The concept of verb conjugation in Spanish is the hardest part of learning the language in my opinion, it’s learning how to conjugate the various verbs, what each tense/mood means, how and when to use which tense/mood, and then learning all the irregular verbs in addition to that. It’s a big deal; it’s a big, complex, nonsensical, discombobulated…thing, that is also, much to the beginning learner’s chagrin, extremely important, absolutely integral, to the language. Yes, you have to learn it, yes it’s going to be hard and it’s going to suck. Want to tackle it, get it handled, get it out of the way, and start being able to adroitly use the Spanish language correctly with fluency? Then let’s do that, let’s get going.
How should I learn the Spanish verb tenses?
One at a time, slowly, from the most essential and commonly used ones to the least so, in order.
That’s how I recommend you do it. As many of you know, if you’re familiar with my work, I place great value on using popular media in the language you’re trying to learn in order to learn that language – TV shows, movies, cartoons, books, news articles, etc. (I even wrote a book about it!). The sooner you can learn just enough Spanish (and it won’t take much) to at least get started in understanding those sources and talking to people in Spanish via language exchanges, the better. Once you can start doing those things the rate at which you will be learning Spanish will increase significantly.
I recommend that you already know at least a little bit of the language first before you start in on the Spanish TV shows and music and what-not (you don’t absolutely have to but it makes it a hell of a lot easier), just enough so that you have a clue as to what you’re looking at or listening to – “Ok, that’s a verb, that’s a noun, that word means ‘the’, that word means ‘an'”, etc. – and although you might not know what any particular verb means, more importantly you do know what tense most of them are conjugated in, what that tense means, and why it’s conjugated that way.
If you’ve got this very basic level of competency down (takes a couple weeks max), you can then use that as a jumping off point to dive into the ocean of Spanish-language media out there (TV shows, comics, etc.) and then start rapidly learning enormous amounts of Spanish from those and applying what you’ve learned by using it to talk to native speakers. Get it?
Part 2: Ok, so which Spanish verb conjugations do I need to learn and in what order?
What do I mean by “which”? I mean there are a lot of verb tenses and moods, as they’re called, in Spanish that are rarely used and as such if you’re a beginning or intermediate learner you’re really far better off not spending any time on them (initially – I’m not saying don’t learn them at all) and instead focusing on the ones that are commonly used today by native speakers in speech and print. This is just like my advice to first learn the most commonly used words in Spanish when you’re working on your vocabulary. So here we go, in order…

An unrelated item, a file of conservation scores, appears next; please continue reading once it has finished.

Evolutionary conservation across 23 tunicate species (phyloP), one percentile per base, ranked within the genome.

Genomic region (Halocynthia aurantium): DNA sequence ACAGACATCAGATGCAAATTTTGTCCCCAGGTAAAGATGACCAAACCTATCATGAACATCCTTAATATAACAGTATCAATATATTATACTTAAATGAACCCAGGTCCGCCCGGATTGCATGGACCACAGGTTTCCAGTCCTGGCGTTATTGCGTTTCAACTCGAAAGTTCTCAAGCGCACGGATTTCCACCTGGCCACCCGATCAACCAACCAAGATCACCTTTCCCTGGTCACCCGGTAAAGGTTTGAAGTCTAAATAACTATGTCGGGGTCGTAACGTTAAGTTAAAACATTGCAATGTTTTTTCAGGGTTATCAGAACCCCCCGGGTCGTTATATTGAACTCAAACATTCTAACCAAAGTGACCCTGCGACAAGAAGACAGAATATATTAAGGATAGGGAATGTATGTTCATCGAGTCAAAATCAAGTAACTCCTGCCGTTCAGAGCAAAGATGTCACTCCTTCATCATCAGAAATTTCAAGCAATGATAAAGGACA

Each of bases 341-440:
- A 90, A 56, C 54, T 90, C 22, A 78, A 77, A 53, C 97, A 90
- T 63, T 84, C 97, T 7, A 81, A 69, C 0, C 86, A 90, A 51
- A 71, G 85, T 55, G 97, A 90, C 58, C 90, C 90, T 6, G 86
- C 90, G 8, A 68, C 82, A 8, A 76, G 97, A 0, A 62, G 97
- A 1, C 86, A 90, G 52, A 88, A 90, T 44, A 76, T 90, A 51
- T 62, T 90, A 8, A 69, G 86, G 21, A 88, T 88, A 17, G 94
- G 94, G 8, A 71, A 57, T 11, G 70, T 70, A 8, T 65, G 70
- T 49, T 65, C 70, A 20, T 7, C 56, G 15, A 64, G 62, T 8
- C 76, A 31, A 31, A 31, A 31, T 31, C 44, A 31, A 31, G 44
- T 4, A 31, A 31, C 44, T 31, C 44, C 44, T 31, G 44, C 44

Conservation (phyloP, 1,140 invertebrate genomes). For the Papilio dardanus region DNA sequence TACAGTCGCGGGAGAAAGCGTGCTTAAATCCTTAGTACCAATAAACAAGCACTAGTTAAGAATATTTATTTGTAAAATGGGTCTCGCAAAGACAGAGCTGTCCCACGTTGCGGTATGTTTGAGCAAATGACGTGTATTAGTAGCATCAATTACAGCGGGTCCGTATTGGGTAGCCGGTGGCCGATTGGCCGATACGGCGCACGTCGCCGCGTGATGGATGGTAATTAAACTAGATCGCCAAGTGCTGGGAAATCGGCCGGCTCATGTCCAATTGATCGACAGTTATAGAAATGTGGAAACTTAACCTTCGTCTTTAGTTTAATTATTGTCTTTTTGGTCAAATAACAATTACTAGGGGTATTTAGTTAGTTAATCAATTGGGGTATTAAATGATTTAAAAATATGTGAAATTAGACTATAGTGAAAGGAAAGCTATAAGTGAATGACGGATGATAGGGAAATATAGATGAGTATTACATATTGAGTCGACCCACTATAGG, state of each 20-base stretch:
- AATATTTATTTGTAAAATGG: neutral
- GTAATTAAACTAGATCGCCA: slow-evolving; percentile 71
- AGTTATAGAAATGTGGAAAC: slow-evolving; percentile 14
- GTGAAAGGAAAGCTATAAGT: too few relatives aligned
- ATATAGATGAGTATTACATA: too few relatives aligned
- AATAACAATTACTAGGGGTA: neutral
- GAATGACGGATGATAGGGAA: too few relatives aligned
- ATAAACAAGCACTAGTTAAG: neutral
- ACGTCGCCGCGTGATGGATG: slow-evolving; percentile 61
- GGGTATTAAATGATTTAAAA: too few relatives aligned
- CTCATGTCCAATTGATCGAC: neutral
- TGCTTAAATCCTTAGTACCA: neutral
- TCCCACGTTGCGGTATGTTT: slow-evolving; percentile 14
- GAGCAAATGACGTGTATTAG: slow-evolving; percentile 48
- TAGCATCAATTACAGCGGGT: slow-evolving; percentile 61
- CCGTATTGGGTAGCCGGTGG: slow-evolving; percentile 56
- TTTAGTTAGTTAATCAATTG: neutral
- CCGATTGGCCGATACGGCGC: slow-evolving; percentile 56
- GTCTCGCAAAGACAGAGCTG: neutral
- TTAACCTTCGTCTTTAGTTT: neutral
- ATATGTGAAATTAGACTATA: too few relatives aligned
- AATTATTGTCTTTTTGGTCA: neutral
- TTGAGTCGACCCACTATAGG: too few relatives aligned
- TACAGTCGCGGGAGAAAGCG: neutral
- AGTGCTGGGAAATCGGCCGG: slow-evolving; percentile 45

Level 1, for complete beginners:
Learn the Present Tense of regular verbs and the most important irregular verbs (ser, ver, etc.)
That’s it. One tense, and one tense only, please. Why?
- You’ll have your hands full enough with this: you’ve got 3 completely different conjugation tables to learn of 6 conjugations each (-ar verbs, -er verbs, and -ir verbs) which comes out to a total of 18 different words/endings to memorize, plus the 6-word present tense conjugation tables for each of the irregular verbs you decide to learn (I’ll give you a list at the end of this article, it’ll be short). So that’s already something like 40-80 words and endings to memorize depending on how many irregulars you throw in.
- The present tense is by far the most important, the most common, the most versatile, and consequently the most useful. It’s what you need to learn first. You can do so much with just this one tense – yes, sometimes there are better and more common ways to express something using another verb tense but the point is that using the present tense to do it will work, will be grammatically correct, and most importantly people will understand you and that’s what matters: communicating with native speakers in Spanish, right?
Level 2, for beginners who already know the present tense fairly well, know a few dozen of the most common verbs, and know essential definite/indefinite articles (“el/la” means “the”, “un/una” means “a/an”, etc.):
Learn the Preterite and Imperfect Tenses of regular and the most common irregular verbs
What I mean by this type of beginner is someone who’s still a beginner but not completely so: you can understand very basic Spanish sentences, e.g. “Yo quiero agua” (I want some water) or “¿Cómo te llamas?” (What’s your name?) and you’re already pretty familiar with the present tense and can generally use it and understand verbs conjugated in it without too much trouble. This would probably be somebody with a couple weeks’ to a month’s worth of instruction/study.
Now is where you learn the first half of how to speak about things in the past in Spanish: you’ll learn the two past tenses – preterite and imperfect – what they mean, and how to choose the right one. Level 3 is where you’ll learn the second half of this.
Level 3, for intermediate-beginners who understand most Spanish verb tenses covered in levels 1 & 2 above:
Learn how to use the compound tenses in Spanish as well as how to form the past participles of regular verbs and the most important irregular ones
This is the second half of how you speak about things in the past in Spanish, and yes it is very common (all three ways are, so yes you need to learn all three).